No need for an external reference, there is an internal one, thus:Thanks Alan and Eggd. I guess what is not yet clear to me, is if I need to provide a reference voltage of some kind, to use Calibadc10 ?
If this is needed, I can imagine it might be provided by a low voltage zenar, on some pin, well below the lowest supply voltage. e.g. ~ 1v to 2v.
Or is there some simpler way ? It would certainly be useful, to know when supply voltage is running low. e.g. below 3.8v.
Right now, and not yet reported in Blog or BlogX, I have two systems running in the house: Boat10, checking out the replaced battery (in the Blog) and - relevant to this - the "tea-tray" autopilot, running at ~ 3.7v, near the threshold for the picaxe, which means it often restarts. This is partly due to use of the servo causing voltage reduction as it draws current. The battery is obviously slowly going flat, so in the morning, I will see if the autopilot has "frozen". Sadly, I expect it will not. i.e. raising the voltage will restart it. But if it has frozen, I've recreated the problem, so there is scope to diagnose and fix it.
Robin,what is not yet clear to me, is if I need to provide a reference voltage of some kind, to use Calibadc10 ?
GO SNOOPY!!! Robin, you have the patience of a saint. Just think where the world would be if the 36 billion man hours spent every year on social networking were spent on solving real problems. My hat is off to you! I can envision self-steering, un-manned, cargo ships crossing the major oceans in my lifetime.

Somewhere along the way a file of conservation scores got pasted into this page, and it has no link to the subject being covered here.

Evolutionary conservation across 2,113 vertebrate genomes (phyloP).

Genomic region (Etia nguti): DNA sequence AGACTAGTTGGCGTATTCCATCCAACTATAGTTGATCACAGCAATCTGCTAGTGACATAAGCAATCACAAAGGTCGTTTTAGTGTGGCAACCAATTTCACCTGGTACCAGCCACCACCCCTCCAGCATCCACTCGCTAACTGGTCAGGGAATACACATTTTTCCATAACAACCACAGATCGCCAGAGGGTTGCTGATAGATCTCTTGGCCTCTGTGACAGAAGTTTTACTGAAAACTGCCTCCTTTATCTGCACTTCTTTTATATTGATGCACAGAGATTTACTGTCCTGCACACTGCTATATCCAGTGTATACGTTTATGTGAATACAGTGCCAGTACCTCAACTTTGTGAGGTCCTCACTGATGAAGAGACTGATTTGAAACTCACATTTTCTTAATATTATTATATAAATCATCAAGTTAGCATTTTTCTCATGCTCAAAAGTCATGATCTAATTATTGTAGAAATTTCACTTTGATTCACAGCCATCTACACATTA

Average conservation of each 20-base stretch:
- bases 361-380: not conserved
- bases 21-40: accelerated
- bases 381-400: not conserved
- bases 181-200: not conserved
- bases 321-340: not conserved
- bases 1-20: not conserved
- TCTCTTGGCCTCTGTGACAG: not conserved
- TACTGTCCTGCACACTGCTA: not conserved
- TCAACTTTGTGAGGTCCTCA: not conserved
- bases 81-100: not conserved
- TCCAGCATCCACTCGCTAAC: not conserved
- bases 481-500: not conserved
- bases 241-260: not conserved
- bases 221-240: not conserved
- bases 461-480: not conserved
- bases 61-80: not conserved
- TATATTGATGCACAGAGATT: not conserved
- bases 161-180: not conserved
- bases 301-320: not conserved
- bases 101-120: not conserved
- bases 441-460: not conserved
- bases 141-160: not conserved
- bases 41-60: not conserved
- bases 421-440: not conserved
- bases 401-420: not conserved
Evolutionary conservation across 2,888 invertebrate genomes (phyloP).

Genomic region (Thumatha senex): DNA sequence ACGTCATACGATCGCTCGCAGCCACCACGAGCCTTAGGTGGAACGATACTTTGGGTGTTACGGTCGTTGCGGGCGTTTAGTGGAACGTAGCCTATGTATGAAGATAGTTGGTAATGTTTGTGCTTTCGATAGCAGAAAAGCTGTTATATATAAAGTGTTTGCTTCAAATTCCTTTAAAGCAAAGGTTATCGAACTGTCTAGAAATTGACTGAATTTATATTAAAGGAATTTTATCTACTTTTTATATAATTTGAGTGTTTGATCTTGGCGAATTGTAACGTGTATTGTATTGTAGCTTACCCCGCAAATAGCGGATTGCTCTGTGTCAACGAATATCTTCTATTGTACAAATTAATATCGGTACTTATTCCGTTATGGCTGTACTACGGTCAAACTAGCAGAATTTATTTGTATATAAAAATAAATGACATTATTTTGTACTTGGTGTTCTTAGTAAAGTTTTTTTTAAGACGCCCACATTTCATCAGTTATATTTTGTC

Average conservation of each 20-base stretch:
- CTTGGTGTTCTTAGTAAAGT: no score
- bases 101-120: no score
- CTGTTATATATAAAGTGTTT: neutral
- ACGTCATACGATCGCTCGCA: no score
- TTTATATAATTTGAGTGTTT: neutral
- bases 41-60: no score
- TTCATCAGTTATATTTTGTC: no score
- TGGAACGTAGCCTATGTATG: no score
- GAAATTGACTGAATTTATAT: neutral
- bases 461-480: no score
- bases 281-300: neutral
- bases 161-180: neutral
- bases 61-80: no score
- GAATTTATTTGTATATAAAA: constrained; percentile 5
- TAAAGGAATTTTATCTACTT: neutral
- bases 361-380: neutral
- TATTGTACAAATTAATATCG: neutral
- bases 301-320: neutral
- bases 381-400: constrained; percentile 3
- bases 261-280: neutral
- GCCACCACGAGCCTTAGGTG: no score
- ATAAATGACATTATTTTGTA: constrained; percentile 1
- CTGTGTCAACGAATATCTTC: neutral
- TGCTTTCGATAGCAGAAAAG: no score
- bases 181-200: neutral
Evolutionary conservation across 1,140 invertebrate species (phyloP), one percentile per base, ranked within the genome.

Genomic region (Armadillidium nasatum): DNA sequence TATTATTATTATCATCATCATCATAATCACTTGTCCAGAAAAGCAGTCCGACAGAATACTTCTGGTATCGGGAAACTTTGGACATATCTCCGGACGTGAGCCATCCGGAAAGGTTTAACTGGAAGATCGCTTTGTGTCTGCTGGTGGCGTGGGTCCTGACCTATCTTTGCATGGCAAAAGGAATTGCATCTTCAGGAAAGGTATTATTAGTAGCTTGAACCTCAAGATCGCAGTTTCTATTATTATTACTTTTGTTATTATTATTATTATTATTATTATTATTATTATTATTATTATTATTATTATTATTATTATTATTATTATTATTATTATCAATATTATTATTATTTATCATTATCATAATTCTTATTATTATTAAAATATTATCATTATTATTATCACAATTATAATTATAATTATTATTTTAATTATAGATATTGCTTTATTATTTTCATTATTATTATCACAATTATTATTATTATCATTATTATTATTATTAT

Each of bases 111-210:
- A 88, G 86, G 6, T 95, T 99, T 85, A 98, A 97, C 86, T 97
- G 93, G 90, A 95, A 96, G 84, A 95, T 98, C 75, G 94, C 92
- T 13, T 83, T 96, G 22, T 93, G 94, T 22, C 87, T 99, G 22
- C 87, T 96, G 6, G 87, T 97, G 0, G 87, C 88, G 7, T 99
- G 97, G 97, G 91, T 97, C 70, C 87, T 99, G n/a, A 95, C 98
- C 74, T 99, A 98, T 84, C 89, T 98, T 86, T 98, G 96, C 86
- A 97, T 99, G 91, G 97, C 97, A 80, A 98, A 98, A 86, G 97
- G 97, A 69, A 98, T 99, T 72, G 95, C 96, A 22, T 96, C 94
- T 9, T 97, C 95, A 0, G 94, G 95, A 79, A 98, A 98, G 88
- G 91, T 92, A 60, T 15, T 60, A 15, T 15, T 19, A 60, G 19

Hi Folks. Another long gap since I last looked at this forum. I'll repeat that stuff earlier: latest news about Snoopy on www.gpss.co.uk/autop.htm with him sat ready for this year's attempt here. Also the recent arrival of a toy boat from USA without an autopilot - just the tracker. I'll also repeat that email address of email@example.com - and add a bit more on that subject. Very wise being cautious about the Net: I knew about GPS and the Internet (Arpanet) when they were secret and I worked as a NATO scientist in the 1970s. All my details, including email address have been public for over 20 years on my www.gpss.co.uk contact page, and I get little more spam than the rest of us. It does not take long to check spam folders for stuff that is mistaken for it. I don't use online banking, the cloud(s), and assume our emails may get parsed for anything useful. But no need to be paranoid about it: I usually don't worry about who is sat near us, when swapping yarns in the pub about our earlier defence career - so long as we are not putting lives at risk You will find a lot about me on my web sites that may surprise you: send me an email direct, with your nearest town and country, what interests you, and I'll send you some links on my site: or - if you have the stamina - you might browse and find what interests you anywayHi Martin, just found all the information you were saying, thanks. Certainly an interesting challenge he has with snoopy and is all well documented and he deserves to achieve his goal.